Photograph on aluminium
184 x 78 x 32 cms
A life size photograph of the piece Pop mounted onto aluminium and displayed on a shallow plinth. Like Pop, Pop Up shows the artist as Sid Vicious in the pose of Andy Warhol's Elvis Presley, which imagined the be-quiffed star as a gunslinging cowboy - the original king of Pop as celebrated by the original "king" of Pop Art. A homage to both, Pop finds Turk adopting the same rebel snarl with the curled upper lip, not as the King of Pop but the dark Prince of punk. While Elvis was a sanitised icon of the music industry given a rebellious makeover by Warhol, Sid was a natural outsider who found himself somewhat accidentally at the heart of pop culture. Both came to untimely and sticky ends, sucked up and spat out by the same system, with a heavy dose of self-destruction thrown in for good measure. Certainly, there was nothing glossy or shiny or bright about the respective ends of these two nemeses. But if Pop is a comment on the nature of celebrity and the inbuilt self-destruction of the star system, which likes its martyrs young and damaged - with not a small nod at the martyrdom expected of artists should they ever hope to see their name up in lights, also - it is also a wry take on the commodification of culture, in which rebels and heroes, artists, art works and icons are reduced to products whose value is determined by the arbitrary randomness of the market. Removed from the mean streets of punk's DIY roots, this Sid Vicious is two-dimensional cut out, akin to those of movie stars in the anodyne foyers of the nation's metroplexes. No longer a threat, this Sid Vicious may be pointing his gun, but the only things his piece is firing, are blanks. And what of The Artist? Once regarded as a outsider, has the market rendered Him an impotent and antiquated museum curiosity too? Has the gunslinger been relegated to the realm of cliche, no longer a threat but taken hostage by the very system he hoped to challenge? Is he now responsible for writing his own ransom note? Or is there still a possibility that he may yet lay claim to the mantra made famous twice, first by Frank Sinatra and then by Sid that, right to the end, glass vitrine and all,
end, he did it "My Way"?
- Negotiation of Purpose, Grenoble - Magasin, 2007
- The Perfect Place to Grow: 175 Years of the Royal College of Art - Royal College of Art, 2012
- Punk: Its Traces in Contemporary Art - MACBA Museu d´Art Contemporani de Barcelona, 2016
- Punk: Its Traces in Contemporary Art - Artium, 2015
- Punk: Its Traces in Contemporary Art - CA2M, 2015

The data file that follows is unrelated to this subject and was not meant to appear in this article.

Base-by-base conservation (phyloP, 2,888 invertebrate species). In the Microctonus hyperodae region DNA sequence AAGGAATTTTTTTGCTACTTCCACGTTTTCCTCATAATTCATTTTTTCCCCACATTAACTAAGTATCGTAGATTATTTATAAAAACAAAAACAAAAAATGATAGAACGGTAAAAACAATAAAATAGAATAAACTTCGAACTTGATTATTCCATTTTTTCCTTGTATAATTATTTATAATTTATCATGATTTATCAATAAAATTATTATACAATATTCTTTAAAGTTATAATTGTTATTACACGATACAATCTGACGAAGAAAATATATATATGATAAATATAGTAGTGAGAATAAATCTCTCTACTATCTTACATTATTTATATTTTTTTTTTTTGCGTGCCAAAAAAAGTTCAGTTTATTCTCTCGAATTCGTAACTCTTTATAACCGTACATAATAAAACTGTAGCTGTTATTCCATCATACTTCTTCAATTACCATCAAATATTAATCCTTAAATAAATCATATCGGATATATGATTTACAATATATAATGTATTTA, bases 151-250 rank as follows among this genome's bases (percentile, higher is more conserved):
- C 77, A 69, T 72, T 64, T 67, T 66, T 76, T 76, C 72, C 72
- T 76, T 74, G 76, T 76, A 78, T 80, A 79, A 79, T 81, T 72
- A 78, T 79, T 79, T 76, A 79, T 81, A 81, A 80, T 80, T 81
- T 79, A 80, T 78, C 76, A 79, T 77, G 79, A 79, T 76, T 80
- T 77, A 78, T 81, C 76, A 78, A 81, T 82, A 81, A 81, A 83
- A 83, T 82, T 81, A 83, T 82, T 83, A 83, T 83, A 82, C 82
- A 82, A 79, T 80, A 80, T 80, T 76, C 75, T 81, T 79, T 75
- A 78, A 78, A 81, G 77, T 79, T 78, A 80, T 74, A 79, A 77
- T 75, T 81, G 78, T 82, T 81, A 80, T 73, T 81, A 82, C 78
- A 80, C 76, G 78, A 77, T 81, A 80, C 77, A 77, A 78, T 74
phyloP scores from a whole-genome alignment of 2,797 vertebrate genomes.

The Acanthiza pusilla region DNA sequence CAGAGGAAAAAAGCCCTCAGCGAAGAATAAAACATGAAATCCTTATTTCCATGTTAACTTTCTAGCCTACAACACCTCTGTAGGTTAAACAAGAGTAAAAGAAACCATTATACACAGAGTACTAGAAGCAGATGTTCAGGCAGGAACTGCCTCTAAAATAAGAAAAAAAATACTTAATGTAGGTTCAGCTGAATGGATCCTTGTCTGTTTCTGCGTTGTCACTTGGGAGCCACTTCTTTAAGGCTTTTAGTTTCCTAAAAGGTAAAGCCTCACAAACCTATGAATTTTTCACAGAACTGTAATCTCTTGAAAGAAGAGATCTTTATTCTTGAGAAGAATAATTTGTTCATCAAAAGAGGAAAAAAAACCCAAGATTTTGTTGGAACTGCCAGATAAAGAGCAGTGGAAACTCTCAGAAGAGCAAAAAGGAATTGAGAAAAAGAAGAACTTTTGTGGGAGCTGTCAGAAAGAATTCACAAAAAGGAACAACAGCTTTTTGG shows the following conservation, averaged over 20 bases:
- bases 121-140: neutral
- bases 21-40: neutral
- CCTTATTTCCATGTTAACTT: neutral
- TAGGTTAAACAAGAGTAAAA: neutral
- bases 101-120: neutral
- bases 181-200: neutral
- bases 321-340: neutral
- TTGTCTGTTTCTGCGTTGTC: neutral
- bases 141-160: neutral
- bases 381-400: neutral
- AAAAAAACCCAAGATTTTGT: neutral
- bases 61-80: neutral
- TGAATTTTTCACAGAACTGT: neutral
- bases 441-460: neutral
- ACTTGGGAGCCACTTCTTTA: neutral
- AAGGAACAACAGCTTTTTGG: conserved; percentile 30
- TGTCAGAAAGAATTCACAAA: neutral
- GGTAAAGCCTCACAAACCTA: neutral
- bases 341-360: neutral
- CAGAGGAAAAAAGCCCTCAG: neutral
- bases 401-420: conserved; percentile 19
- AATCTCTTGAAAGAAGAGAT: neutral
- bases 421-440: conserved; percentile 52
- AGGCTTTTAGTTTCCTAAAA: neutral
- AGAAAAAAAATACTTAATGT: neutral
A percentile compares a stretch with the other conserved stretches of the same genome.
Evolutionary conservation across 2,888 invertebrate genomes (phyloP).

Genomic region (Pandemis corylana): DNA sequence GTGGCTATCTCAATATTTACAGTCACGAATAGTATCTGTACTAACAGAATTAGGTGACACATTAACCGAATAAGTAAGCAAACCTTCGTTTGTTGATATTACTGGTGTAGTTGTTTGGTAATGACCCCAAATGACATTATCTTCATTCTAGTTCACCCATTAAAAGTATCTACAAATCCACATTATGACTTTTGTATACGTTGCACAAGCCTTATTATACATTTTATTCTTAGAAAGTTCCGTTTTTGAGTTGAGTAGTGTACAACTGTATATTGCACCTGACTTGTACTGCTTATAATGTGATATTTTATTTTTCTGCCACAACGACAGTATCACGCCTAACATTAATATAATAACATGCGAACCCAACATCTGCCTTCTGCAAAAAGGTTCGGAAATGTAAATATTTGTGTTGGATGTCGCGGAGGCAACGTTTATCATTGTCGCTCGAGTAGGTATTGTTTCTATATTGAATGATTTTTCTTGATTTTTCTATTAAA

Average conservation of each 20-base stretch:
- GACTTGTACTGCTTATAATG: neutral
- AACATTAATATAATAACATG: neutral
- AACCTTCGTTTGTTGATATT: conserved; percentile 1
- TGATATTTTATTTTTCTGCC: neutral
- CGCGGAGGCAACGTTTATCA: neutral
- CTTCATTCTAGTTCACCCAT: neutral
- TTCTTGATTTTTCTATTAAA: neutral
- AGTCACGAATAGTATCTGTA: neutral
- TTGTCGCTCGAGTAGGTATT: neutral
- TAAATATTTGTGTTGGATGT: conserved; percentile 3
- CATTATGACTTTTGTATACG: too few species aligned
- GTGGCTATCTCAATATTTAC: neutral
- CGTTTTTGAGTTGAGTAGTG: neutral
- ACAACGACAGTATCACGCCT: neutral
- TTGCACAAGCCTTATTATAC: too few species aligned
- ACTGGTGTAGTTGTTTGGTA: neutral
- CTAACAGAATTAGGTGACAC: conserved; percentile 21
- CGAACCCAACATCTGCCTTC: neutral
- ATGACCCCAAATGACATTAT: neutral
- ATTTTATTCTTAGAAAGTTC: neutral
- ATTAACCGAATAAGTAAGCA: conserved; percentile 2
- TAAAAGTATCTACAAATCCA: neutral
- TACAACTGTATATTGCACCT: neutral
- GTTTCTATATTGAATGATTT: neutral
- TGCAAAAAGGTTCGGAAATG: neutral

Punk - Jon Savage
Punk - Jon Savage
In Gavin Turk’s “Pop”, the artist is cast as Sid Vicious via Warhol’s “Elvis”. While Warhol sourced a still from the 1960 film “Flaming Star” for his silk-screened multiples, Turk reproduces Sid’s most iconic moment: the filmed performance of “My Way”, where the junk-sodden singer in a destroyed white dinner jacket shoots the audience in a climactic spasm of disgust.
Both sources are high Pop. Warhol’s images in their various forms: doubled, tripled, colour, black and white are prime exam-ples of Pop Art, while Sid Vicious’ punk de/construction of the narcissistic night-club standard was a Top Ten hit for the Sex Pistols in summer 1978. But they uncover a level of violence and hostility in pop culture that only the bravest seek to explore.
Before the style went national, London Punk was a British version of Andy Warhol’s high Sixties Factory. Many of the musicians and fans were Velvet Underground obsessives who had followed Lou Reed through 1970’s hits like “Walk On The Wild Side” into his later, more self-destructive “Rock’n Roll Animal” incarnation: pure punk with his plastic clothes, dark shades, and A-head jaw-line.
There was the same self-reinvention into cartoon pseudonyms Siouxsie Sue, Soo Catwoman,
Sid Vicious - Jon Savage
Sid Vicious - Jon Savage
In every generation there are the brave ones: the artists, stylists, intellectuals, the street kids who heedlessly launch themselves into the future, who refuse to be trapped by what is known. Within this small group, there is always a figure who doesn’t necessarily produce very much, if anything at all, but whose whole presence defines his or her time and place.
Their every gesture, captured in a photograph or on film, appears to sum up the spirit of an era. In the late 1920’s – the era of the Bright Young Things – it was androgynous socialite Stephen Tennant. In the Warhol Factory it was the elfin, amphetamined Edie Sedgwick, who danced the high wire with consummate grace. In British Punk, it was Sid Vicious.
Sid could have been the front man of the Sex Pistols – and eventually was. He was one of the four Johns – Lydon, Wardle, Beverley and Grey: herberts all from North and East London - who crashed down the Kings Road during 1975, sneering at everything in sight. When McLaren decided to hold an audition for the fledgling “Sex” group, Sid was absent. His friend John Lydon got the call.